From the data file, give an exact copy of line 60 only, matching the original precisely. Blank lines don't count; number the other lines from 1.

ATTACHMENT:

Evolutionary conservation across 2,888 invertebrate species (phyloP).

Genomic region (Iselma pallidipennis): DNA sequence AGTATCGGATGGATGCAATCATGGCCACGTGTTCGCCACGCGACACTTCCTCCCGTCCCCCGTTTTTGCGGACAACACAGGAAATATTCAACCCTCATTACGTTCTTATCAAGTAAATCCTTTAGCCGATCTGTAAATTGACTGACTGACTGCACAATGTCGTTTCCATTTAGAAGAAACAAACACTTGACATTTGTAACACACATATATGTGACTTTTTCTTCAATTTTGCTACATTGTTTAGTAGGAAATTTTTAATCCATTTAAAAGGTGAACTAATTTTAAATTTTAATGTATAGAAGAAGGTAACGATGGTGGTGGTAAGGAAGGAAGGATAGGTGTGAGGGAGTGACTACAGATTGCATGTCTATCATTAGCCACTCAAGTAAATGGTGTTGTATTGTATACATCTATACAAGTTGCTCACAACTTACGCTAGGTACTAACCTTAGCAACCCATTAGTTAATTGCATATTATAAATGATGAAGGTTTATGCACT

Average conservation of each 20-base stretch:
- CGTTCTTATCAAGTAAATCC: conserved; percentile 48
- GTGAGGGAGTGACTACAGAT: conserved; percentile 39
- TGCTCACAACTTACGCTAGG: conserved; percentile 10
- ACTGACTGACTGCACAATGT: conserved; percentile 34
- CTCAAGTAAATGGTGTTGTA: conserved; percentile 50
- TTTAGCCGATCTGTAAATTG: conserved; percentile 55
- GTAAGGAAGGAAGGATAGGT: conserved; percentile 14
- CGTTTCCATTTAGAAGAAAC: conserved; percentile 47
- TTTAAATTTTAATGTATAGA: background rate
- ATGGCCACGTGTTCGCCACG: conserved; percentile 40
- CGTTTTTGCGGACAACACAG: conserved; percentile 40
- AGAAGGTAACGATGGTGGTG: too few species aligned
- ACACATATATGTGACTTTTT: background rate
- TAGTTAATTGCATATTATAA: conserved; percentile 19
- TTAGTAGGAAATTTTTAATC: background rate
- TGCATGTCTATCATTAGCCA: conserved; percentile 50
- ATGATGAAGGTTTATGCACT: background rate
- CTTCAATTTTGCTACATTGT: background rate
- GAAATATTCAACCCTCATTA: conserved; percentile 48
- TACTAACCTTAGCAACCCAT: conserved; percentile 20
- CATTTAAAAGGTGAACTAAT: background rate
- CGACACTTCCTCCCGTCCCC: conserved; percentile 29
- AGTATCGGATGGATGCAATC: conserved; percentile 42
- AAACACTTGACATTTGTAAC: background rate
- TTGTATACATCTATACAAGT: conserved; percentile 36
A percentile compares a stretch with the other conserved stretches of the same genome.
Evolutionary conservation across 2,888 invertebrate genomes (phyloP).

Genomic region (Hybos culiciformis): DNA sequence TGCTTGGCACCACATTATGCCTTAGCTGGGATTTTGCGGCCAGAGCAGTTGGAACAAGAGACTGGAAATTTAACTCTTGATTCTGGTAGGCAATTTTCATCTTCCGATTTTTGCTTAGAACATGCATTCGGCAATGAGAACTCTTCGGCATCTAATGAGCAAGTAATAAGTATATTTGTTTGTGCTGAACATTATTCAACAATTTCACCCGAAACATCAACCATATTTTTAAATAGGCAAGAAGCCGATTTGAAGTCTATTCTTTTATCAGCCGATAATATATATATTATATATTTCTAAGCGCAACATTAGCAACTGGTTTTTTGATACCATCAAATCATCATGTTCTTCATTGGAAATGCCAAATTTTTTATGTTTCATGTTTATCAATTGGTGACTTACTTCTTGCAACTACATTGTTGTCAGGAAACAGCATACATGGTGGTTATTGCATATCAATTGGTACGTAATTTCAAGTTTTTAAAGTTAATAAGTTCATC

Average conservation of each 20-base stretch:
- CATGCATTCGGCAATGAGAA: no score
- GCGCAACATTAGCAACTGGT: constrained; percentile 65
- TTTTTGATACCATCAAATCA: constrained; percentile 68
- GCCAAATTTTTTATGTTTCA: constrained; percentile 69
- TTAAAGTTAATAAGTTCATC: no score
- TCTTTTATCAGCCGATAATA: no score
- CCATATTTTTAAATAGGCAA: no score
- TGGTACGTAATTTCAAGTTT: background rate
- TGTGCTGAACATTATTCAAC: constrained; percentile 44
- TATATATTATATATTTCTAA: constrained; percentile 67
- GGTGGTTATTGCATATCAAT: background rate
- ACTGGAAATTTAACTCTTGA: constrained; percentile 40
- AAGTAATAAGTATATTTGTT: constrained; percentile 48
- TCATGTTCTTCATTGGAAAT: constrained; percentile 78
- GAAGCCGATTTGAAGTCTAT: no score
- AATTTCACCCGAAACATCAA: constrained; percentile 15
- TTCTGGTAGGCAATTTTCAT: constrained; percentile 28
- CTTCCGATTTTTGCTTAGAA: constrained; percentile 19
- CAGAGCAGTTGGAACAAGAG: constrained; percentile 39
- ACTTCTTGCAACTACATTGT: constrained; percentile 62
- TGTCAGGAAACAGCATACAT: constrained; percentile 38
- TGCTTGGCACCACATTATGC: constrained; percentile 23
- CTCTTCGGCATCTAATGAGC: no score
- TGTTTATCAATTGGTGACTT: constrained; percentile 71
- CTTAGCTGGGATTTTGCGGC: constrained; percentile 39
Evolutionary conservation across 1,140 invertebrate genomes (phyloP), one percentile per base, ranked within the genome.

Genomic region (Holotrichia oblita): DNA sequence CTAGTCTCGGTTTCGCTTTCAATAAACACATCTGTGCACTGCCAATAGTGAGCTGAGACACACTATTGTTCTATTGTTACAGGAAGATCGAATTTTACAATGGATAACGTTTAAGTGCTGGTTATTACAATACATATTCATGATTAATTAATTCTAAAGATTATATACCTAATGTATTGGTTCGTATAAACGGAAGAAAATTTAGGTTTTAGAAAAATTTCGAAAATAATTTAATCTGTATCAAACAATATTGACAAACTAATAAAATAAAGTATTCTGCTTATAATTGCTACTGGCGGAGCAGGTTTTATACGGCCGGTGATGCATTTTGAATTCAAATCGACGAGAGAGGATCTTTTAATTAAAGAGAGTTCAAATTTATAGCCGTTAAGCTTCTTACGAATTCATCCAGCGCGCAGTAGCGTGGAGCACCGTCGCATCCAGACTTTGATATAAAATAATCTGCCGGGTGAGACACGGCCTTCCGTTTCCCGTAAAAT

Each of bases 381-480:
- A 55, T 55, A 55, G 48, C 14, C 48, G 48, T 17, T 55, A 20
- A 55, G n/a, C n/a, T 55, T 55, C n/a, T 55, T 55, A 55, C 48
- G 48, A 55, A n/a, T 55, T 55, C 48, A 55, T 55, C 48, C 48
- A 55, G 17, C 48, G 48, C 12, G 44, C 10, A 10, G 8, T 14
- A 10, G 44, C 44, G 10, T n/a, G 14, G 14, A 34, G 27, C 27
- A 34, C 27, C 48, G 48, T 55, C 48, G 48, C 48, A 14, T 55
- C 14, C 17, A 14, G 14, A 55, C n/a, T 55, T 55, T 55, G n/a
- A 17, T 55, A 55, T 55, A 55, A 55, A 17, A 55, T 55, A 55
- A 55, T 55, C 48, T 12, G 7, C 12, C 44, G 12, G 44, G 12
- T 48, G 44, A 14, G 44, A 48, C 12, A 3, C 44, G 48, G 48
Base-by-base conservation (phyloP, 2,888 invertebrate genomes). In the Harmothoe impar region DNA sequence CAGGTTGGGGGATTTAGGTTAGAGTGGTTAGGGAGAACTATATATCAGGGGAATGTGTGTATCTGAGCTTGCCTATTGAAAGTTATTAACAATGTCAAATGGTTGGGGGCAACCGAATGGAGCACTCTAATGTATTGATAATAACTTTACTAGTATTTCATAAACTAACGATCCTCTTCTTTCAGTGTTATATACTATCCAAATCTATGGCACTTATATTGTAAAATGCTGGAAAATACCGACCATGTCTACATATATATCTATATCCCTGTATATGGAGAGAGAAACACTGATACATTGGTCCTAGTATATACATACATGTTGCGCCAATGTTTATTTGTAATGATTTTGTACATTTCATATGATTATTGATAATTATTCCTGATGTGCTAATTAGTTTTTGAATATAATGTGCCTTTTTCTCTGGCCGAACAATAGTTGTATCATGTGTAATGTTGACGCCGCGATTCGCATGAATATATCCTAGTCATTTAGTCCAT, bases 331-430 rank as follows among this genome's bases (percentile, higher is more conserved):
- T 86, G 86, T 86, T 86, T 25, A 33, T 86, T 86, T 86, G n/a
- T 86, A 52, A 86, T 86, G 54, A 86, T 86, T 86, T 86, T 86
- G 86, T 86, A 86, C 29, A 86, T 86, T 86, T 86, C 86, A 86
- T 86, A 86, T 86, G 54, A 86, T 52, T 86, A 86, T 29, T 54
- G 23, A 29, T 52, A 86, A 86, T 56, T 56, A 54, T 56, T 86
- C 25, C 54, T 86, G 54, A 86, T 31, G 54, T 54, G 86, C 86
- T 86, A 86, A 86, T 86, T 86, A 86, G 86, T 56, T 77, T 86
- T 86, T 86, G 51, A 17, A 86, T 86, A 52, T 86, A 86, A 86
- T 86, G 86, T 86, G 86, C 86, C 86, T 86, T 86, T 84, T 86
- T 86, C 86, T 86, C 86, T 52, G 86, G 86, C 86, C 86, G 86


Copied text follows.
Each of bases 381-480: